A Postmortem and Warning
Max Keiser is an economic guru who hosts the Keiser Report which exposes financial scandals. He’s against bully bankers and crony capitalists and wants the little guy to get ahead. He’s also a bitcoin early adopter and a cryptocurrency entrepreneur. Common working people abused by rigged financial systems watch his show and trust his advice. Let’s look specifically at the success of his cryptocurrency leadership in helping his devoted audience.
Keiser launched Maxcoin in 2014, made outrageous promises about its ecosystem and price, then bailed on it with zero explanation. After publicly announcing his commitment to a $20 million market cap, tweeting very bullish buy signals and thus influencing his fans to invest, Keiser went dark on Maxcoin and eventually claimed it was his wife Stacy’s idea. The coin tanked but the former Wallstreet Keiser undoubtedly made some cash.
@JoshPaulHoosier We have not abandoned our $20 mn. market cap objective. It’s probably a 20 bagger from here.
— Max Keiser (@maxkeiser) June 30, 2014
A 20 bagger. Let that sink in. The price was $.03 at the time, making a 20 bagger $.60. Maxcoin is presently $0.001. If you believed Mad Max, you’d be down 97% on your investment.
Maxcoin should have been a sign to stay away from Keiser’s further crypto advice. But according to Keiser from the MCXNOW chat log, Maxcoin was just the warm-up: “Don’t play the game, play the players.”
StartCOIN and StartJOIN
Keiser launched StartCOIN in June of 2014 as crowfunding currency for his crowdfunding platform StartJOIN. The coin was 50 percent premined with the intention of rewarding those who pledged on StartJOIN. Mike Murphy launched the biggest project to date, and on the strength of its success, Keiser raised significant capital via a few equity rounds on Simon Dixon’s Bank to the Future.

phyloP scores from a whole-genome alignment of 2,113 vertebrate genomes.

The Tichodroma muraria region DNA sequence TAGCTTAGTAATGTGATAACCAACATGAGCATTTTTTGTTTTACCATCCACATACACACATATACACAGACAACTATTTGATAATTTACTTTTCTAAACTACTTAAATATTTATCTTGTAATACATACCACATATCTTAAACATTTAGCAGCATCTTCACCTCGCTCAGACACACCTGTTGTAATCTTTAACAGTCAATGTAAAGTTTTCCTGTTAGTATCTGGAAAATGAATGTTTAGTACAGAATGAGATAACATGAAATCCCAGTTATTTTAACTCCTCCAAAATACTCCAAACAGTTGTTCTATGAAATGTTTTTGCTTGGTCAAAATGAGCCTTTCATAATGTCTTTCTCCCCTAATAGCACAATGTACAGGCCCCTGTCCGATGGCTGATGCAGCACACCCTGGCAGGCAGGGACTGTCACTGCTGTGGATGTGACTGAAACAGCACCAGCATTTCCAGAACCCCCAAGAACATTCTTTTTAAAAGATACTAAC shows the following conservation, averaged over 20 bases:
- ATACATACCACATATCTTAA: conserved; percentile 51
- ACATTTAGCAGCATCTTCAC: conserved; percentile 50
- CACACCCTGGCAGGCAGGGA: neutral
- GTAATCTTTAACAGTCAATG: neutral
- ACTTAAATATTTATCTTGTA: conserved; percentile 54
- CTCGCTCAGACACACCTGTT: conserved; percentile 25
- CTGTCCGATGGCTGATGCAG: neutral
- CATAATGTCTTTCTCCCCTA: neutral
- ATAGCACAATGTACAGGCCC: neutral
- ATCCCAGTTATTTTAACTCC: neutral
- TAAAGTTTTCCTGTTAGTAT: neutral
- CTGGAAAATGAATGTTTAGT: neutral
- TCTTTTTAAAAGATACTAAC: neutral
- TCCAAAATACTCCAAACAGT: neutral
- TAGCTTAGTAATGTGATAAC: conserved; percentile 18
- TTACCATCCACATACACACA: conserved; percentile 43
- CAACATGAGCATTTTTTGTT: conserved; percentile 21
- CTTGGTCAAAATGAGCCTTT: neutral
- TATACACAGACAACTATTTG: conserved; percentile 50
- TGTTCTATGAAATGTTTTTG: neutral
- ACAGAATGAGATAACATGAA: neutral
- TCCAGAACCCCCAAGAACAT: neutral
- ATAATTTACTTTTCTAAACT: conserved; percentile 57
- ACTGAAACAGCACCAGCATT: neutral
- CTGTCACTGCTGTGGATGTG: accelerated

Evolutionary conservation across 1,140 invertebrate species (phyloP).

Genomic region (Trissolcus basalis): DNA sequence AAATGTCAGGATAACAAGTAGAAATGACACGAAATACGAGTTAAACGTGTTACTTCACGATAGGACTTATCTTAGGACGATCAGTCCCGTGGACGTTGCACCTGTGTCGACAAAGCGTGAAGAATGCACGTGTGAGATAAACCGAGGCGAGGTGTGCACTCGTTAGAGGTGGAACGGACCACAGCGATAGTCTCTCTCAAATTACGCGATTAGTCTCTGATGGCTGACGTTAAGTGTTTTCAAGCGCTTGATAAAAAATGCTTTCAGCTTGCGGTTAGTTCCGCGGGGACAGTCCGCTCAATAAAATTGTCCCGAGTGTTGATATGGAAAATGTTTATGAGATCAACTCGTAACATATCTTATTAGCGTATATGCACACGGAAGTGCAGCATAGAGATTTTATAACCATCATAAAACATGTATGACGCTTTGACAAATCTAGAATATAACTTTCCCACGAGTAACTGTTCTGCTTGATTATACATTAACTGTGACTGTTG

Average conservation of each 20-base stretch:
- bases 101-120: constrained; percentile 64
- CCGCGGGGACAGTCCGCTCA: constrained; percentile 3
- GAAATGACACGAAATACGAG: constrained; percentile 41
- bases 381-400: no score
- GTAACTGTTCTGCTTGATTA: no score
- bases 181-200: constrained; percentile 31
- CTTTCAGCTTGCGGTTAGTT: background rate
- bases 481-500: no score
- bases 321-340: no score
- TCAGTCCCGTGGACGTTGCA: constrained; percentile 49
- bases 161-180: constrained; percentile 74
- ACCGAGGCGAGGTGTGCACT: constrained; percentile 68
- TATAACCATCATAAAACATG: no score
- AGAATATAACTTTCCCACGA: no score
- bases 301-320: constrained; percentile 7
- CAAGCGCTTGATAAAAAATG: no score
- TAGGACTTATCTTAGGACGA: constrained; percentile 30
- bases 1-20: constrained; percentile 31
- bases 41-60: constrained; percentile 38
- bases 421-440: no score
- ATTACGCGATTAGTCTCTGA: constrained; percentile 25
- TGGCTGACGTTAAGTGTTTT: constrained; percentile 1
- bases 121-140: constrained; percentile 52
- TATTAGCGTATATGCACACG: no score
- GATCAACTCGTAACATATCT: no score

Except that Murphy’s project was a total flop and was never fully delivered. He ran two more bullion projects, leaving many pledgers without their reward. Murphy disappeared in May of 2015 just prior to Maxcoin’s biggest and last pump. There were many calls for StartJOIN to give an account of what happened and to intervene. But the response was mostly silence until Executive Director Karl Gray announced on an obscure periscope episode that they had tried to reach Murphy without success and that it’s time to move on. (This is the Karl Gray who shilled Maxcoin as the most undervalued asset on the planet. More here.)
It’s difficult to move on and put faith in StartJOIN when it lacks a single successful, marquee project and when its alleged flagship project was a disaster. Many projects were successfully funded, but none have been clear wins for the community and the platform has been largely used as a means of gaming free coins.